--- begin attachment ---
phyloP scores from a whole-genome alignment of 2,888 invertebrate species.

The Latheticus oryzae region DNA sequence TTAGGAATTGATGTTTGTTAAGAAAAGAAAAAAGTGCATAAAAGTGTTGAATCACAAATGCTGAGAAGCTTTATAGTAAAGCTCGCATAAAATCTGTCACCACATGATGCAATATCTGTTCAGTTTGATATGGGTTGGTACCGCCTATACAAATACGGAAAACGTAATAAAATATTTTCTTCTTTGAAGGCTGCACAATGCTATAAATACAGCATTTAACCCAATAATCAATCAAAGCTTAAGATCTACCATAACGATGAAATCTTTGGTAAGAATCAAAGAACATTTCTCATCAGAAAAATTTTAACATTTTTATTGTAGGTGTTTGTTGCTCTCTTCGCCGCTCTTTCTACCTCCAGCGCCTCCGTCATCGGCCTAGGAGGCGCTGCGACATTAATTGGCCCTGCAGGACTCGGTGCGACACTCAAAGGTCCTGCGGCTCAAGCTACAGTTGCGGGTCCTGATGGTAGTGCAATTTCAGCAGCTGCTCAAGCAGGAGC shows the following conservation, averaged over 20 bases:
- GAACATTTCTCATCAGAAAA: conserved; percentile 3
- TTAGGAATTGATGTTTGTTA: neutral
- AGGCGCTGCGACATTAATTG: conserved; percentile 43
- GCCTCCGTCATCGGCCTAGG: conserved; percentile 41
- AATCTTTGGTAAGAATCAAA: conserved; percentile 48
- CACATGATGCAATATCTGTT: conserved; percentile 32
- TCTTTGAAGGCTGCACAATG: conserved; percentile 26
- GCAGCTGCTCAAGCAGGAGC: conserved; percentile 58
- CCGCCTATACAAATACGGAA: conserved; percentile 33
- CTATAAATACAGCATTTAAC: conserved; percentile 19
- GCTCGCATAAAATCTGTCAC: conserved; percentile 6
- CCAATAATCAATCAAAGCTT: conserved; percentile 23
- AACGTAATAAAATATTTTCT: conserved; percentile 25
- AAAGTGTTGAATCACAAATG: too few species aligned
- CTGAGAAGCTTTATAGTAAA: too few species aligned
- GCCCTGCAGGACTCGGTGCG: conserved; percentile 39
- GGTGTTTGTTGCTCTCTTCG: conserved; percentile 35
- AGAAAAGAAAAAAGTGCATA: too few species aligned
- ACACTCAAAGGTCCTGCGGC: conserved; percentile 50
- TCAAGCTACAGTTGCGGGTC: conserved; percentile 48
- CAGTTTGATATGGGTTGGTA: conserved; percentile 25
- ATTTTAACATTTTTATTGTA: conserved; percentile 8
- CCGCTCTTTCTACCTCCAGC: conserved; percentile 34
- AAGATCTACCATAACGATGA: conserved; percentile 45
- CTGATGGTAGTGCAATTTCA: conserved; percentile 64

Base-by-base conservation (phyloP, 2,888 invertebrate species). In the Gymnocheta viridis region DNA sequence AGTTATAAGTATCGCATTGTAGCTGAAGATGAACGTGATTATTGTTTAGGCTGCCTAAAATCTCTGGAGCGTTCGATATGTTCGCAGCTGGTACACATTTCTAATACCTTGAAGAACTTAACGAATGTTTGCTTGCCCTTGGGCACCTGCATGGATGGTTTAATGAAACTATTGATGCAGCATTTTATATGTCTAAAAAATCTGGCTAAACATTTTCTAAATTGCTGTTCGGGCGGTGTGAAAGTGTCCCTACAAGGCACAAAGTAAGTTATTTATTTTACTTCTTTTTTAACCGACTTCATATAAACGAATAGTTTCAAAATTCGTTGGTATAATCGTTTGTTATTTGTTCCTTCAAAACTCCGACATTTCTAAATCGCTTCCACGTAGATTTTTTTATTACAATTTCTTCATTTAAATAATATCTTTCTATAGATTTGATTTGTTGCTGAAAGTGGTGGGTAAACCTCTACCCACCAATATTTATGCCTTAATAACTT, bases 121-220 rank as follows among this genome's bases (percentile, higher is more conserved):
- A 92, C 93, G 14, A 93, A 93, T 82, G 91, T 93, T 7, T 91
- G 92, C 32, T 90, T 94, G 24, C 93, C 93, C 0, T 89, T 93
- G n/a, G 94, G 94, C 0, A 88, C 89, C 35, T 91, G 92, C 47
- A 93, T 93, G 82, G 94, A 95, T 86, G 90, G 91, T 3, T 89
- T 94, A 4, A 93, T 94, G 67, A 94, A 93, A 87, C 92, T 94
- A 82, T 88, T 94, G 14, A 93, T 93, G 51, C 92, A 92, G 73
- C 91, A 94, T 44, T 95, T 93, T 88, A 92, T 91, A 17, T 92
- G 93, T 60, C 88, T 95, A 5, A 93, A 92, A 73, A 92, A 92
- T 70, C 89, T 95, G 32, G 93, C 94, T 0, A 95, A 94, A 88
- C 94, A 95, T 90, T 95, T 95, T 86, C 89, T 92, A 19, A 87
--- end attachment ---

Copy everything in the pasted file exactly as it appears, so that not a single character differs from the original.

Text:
phyloP scores from a whole-genome alignment of 2,888 invertebrate species.

The Latheticus oryzae region DNA sequence TTAGGAATTGATGTTTGTTAAGAAAAGAAAAAAGTGCATAAAAGTGTTGAATCACAAATGCTGAGAAGCTTTATAGTAAAGCTCGCATAAAATCTGTCACCACATGATGCAATATCTGTTCAGTTTGATATGGGTTGGTACCGCCTATACAAATACGGAAAACGTAATAAAATATTTTCTTCTTTGAAGGCTGCACAATGCTATAAATACAGCATTTAACCCAATAATCAATCAAAGCTTAAGATCTACCATAACGATGAAATCTTTGGTAAGAATCAAAGAACATTTCTCATCAGAAAAATTTTAACATTTTTATTGTAGGTGTTTGTTGCTCTCTTCGCCGCTCTTTCTACCTCCAGCGCCTCCGTCATCGGCCTAGGAGGCGCTGCGACATTAATTGGCCCTGCAGGACTCGGTGCGACACTCAAAGGTCCTGCGGCTCAAGCTACAGTTGCGGGTCCTGATGGTAGTGCAATTTCAGCAGCTGCTCAAGCAGGAGC shows the following conservation, averaged over 20 bases:
- GAACATTTCTCATCAGAAAA: conserved; percentile 3
- TTAGGAATTGATGTTTGTTA: neutral
- AGGCGCTGCGACATTAATTG: conserved; percentile 43
- GCCTCCGTCATCGGCCTAGG: conserved; percentile 41
- AATCTTTGGTAAGAATCAAA: conserved; percentile 48
- CACATGATGCAATATCTGTT: conserved; percentile 32
- TCTTTGAAGGCTGCACAATG: conserved; percentile 26
- GCAGCTGCTCAAGCAGGAGC: conserved; percentile 58
- CCGCCTATACAAATACGGAA: conserved; percentile 33
- CTATAAATACAGCATTTAAC: conserved; percentile 19
- GCTCGCATAAAATCTGTCAC: conserved; percentile 6
- CCAATAATCAATCAAAGCTT: conserved; percentile 23
- AACGTAATAAAATATTTTCT: conserved; percentile 25
- AAAGTGTTGAATCACAAATG: too few species aligned
- CTGAGAAGCTTTATAGTAAA: too few species aligned
- GCCCTGCAGGACTCGGTGCG: conserved; percentile 39
- GGTGTTTGTTGCTCTCTTCG: conserved; percentile 35
- AGAAAAGAAAAAAGTGCATA: too few species aligned
- ACACTCAAAGGTCCTGCGGC: conserved; percentile 50
- TCAAGCTACAGTTGCGGGTC: conserved; percentile 48
- CAGTTTGATATGGGTTGGTA: conserved; percentile 25
- ATTTTAACATTTTTATTGTA: conserved; percentile 8
- CCGCTCTTTCTACCTCCAGC: conserved; percentile 34
- AAGATCTACCATAACGATGA: conserved; percentile 45
- CTGATGGTAGTGCAATTTCA: conserved; percentile 64

Base-by-base conservation (phyloP, 2,888 invertebrate species). In the Gymnocheta viridis region DNA sequence AGTTATAAGTATCGCATTGTAGCTGAAGATGAACGTGATTATTGTTTAGGCTGCCTAAAATCTCTGGAGCGTTCGATATGTTCGCAGCTGGTACACATTTCTAATACCTTGAAGAACTTAACGAATGTTTGCTTGCCCTTGGGCACCTGCATGGATGGTTTAATGAAACTATTGATGCAGCATTTTATATGTCTAAAAAATCTGGCTAAACATTTTCTAAATTGCTGTTCGGGCGGTGTGAAAGTGTCCCTACAAGGCACAAAGTAAGTTATTTATTTTACTTCTTTTTTAACCGACTTCATATAAACGAATAGTTTCAAAATTCGTTGGTATAATCGTTTGTTATTTGTTCCTTCAAAACTCCGACATTTCTAAATCGCTTCCACGTAGATTTTTTTATTACAATTTCTTCATTTAAATAATATCTTTCTATAGATTTGATTTGTTGCTGAAAGTGGTGGGTAAACCTCTACCCACCAATATTTATGCCTTAATAACTT, bases 121-220 rank as follows among this genome's bases (percentile, higher is more conserved):
- A 92, C 93, G 14, A 93, A 93, T 82, G 91, T 93, T 7, T 91
- G 92, C 32, T 90, T 94, G 24, C 93, C 93, C 0, T 89, T 93
- G n/a, G 94, G 94, C 0, A 88, C 89, C 35, T 91, G 92, C 47
- A 93, T 93, G 82, G 94, A 95, T 86, G 90, G 91, T 3, T 89
- T 94, A 4, A 93, T 94, G 67, A 94, A 93, A 87, C 92, T 94
- A 82, T 88, T 94, G 14, A 93, T 93, G 51, C 92, A 92, G 73
- C 91, A 94, T 44, T 95, T 93, T 88, A 92, T 91, A 17, T 92
- G 93, T 60, C 88, T 95, A 5, A 93, A 92, A 73, A 92, A 92
- T 70, C 89, T 95, G 32, G 93, C 94, T 0, A 95, A 94, A 88
- C 94, A 95, T 90, T 95, T 95, T 86, C 89, T 92, A 19, A 87